No, it is not clear that decriminalizing prostitution improves safety and public health, even though researchers have studied its simultaneous 2003 decriminalization in New Zealand and Rhode Island.
It's supposed by some researchers that "indoor prostitution" is safer for the prostitute than street prostitution (link) but other researchers oppose this claim (link).
It is not clear that the increased availability of "indoor prostitution" under decriminalization has any impact on street prostitution at all (link - see footnote). Unfortunately, the reduction in violence seen among all women in Rhode Island in 2003 was preceded by a rise in violence in 2001-2002, so the decriminalized state was still just as unsafe as its neighbors after the improvement.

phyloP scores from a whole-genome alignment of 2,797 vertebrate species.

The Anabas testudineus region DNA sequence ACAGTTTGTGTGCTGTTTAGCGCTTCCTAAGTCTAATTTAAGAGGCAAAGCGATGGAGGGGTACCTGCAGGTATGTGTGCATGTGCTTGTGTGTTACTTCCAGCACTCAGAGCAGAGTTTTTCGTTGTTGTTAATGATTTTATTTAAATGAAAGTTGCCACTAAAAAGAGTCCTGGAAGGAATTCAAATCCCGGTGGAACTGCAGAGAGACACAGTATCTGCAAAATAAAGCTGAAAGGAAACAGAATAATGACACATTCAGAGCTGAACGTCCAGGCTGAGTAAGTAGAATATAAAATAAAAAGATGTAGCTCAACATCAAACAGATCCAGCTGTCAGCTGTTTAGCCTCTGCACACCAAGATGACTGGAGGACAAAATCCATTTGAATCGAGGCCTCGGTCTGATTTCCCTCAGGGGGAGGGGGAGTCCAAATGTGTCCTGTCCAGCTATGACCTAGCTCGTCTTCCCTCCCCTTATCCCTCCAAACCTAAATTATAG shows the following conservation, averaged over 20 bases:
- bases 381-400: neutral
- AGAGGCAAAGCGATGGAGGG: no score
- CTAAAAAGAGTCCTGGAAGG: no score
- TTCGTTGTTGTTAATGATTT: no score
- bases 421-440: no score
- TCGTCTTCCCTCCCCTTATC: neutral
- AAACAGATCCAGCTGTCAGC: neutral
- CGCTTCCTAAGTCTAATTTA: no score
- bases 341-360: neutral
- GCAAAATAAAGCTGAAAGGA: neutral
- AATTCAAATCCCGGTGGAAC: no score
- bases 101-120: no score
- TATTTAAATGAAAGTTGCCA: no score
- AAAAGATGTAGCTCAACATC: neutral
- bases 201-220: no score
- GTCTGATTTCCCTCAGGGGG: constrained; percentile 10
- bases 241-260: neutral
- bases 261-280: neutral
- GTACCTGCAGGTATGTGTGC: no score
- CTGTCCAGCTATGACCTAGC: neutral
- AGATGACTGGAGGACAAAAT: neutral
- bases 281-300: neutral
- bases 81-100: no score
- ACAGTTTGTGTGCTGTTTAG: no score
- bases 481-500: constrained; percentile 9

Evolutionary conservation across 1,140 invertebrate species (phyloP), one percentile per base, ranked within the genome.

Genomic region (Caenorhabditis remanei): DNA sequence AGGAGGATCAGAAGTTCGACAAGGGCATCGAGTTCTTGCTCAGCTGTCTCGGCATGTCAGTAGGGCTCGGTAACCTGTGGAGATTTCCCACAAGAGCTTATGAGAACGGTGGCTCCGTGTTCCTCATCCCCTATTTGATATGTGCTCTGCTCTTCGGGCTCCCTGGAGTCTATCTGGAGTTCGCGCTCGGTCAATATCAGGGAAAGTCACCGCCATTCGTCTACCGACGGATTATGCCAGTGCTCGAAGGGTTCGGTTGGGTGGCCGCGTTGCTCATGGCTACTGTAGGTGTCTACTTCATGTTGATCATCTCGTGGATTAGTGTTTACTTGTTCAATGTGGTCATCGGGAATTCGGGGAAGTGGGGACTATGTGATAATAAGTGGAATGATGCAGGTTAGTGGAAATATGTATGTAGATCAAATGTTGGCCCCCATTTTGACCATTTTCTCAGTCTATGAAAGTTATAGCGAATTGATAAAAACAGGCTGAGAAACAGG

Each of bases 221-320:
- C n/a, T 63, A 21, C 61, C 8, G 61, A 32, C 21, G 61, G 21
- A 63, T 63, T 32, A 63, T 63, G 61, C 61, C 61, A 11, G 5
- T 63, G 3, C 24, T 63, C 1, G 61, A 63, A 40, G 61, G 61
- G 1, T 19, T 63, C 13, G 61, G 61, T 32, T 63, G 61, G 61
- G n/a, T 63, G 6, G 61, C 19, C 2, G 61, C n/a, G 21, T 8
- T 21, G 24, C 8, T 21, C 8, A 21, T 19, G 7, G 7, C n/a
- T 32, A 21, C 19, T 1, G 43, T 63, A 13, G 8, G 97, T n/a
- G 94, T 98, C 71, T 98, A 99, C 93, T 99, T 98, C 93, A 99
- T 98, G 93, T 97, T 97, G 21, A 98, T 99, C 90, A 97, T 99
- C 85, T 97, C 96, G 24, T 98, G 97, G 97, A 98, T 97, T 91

Furthermore, it seems likely that decriminalization will enable other crimes against women, such as trafficking into the decriminalized area (link).
A 2014 study-of-studies determined that at a minimum, we observe that 3 in 10 prostitutes will become victims of violent crime. Some studies found that 3 in 4 prostitutes were victimized. (link) Nobody imagines that regulations will alleviate this insane risk, but merely that regulation could remove the black market's impenetrable firewall between perpetrators of violence and justice.
Also, decriminalized prostitution contracts will inevitably result in violence if a client changes his mind and refuses to pay, resulting in the poisonous legal quagmire of court proceedings to determine whether anything happened. If the court sides with the dishonest client, then it could become true that the prostitute had been raped.